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Royal Spanish Academy

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Royal Spanish Academy

For the fine arts academy, see Real Academia de Bellas Artes de San Fernando.

Royal Spanish Academy
Real Academia Española
Abbreviation RAE
Motto Limpia, fija y da esplendor
Formation 1713
Headquarters Madrid, Spain
Region served Spain
Official languages Spanish
Director José Manuel Blecua Perdices
Main organ Junta de Gobierno
Affiliations Association of Spanish Language Academies

The Real Academia Española (English: Royal Spanish Academy), generally abbreviated as RAE, is the official royal institution responsible for regulating the Spanish language. It is based in Madrid, Spain, but is affiliated with national language academies in twenty-one other hispanophone (Spanish-speaking) nations through the Association of Spanish Language Academies. The RAE's emblem is a fiery crucible, and its motto is "Limpia, fija y da esplendor" ("[it] cleans, sets, and casts splendour").

The RAE dedicates itself to language planning by applying linguistic prescription aimed at promoting linguistic unity within and between the various territories, to ensure a common standard in accordance with Article 1 of its founding charter: "... to ensure the changes that the Spanish language undergoes [...] do not break the essential unity it enjoys throughout the Spanish-speaking world."[1]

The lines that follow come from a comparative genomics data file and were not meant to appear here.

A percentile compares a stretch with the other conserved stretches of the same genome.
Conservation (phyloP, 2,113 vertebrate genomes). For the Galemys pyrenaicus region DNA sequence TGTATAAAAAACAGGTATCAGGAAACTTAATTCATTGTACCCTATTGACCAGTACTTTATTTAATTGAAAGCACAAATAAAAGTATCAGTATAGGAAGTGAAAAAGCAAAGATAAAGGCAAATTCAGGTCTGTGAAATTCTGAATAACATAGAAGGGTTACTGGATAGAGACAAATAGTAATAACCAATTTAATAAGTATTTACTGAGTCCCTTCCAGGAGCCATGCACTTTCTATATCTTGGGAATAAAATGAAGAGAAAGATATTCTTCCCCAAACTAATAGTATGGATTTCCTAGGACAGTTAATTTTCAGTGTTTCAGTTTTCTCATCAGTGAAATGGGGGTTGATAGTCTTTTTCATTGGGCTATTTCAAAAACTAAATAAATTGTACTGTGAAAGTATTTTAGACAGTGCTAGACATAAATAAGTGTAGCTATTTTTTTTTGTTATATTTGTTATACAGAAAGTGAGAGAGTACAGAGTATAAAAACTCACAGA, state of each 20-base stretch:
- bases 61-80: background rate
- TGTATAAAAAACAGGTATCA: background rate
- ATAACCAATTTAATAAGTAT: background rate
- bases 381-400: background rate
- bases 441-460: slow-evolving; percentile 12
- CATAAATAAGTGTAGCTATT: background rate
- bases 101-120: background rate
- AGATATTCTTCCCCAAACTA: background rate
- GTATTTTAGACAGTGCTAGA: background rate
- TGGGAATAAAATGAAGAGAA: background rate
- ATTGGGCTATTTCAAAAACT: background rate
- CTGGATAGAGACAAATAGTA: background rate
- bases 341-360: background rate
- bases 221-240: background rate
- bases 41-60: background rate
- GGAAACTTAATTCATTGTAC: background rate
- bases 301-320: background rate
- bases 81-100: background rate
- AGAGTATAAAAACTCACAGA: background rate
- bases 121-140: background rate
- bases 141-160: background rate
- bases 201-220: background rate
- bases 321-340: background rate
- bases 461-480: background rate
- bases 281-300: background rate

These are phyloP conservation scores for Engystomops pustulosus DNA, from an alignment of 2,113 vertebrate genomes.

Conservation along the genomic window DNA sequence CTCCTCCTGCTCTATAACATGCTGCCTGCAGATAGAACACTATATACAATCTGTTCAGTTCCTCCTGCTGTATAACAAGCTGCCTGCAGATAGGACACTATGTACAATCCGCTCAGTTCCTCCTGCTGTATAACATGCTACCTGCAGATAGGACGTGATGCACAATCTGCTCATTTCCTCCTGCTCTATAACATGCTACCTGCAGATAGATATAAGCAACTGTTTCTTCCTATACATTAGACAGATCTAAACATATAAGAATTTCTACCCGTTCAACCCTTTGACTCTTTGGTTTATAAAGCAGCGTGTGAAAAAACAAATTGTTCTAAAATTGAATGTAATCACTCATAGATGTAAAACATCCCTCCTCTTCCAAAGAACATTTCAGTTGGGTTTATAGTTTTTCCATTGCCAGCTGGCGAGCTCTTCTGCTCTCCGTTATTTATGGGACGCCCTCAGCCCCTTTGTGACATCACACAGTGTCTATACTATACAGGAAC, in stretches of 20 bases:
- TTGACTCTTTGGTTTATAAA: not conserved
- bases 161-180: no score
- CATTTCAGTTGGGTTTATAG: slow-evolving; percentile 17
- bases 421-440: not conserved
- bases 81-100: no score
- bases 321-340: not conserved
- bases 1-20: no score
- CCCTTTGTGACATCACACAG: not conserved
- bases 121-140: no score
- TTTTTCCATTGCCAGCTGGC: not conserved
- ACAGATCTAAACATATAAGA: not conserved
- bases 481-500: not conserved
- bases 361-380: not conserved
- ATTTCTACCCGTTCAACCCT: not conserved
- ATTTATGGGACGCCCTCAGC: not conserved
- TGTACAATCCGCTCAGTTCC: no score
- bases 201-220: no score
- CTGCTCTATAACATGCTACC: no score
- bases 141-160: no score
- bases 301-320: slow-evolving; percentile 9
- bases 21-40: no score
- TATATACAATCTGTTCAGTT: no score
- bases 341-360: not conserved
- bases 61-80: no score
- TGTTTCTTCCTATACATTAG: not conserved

The proposed language guidelines are shown in a number of works. The priorities are the dictionary Diccionario de la lengua española de la Real Academia Española (Dictionary of the Spanish Language of the Royal Spanish Academy or DRAE), edited periodically twenty-two times since 1780, and its grammar, last edited in December 2009. The Academy has a formal procedure for admitting words to its publications.

The headquarters, opened in 1894, is located at Calle Felipe IV, 4, in the ward of Jerónimos, next to the Museo del Prado. The Center for the Studies of the Royal Spanish Academy, opened in 2007, is located at Calle Serano 187–189.


The Real Academia Española was founded in 1713, modelled after the Italian Accademia della Crusca (1582) and the French Académie française (1635), with the purpose "to fix the voices and vocabularies of the Castilian language with propriety, elegance, and purity". King Philip V approved its constitution on 3 October 1714, placing it under the Crown's protection.

Its aristocratic founder, Juan Manuel Fernández Pacheco, Marquis of Villena and Duke of Escalona, described its aims as "to assure that Spanish speakers will always be able to read Cervantes" – by exercising a progressive up-to-date maintenance of the formal language.

The RAE began establishing rules for the orthography of Spanish beginning in 1741 with the first edition of the Ortographía (spelled Ortografía from the second edition onwards). The proposals of the Academy became the official norm in Spain by royal decree in 1844, and they were also gradually adopted by the Spanish-speaking countries of Latin America.

Several reforms were introduced in the Nuevas Normas de Prosodia y Ortografía (1959), and since then the rules have undergone continued adjustment, in consultation with the other national language academies. The current rules and practical recommendations are presented in the latest edition of the Ortografía (1999).[2]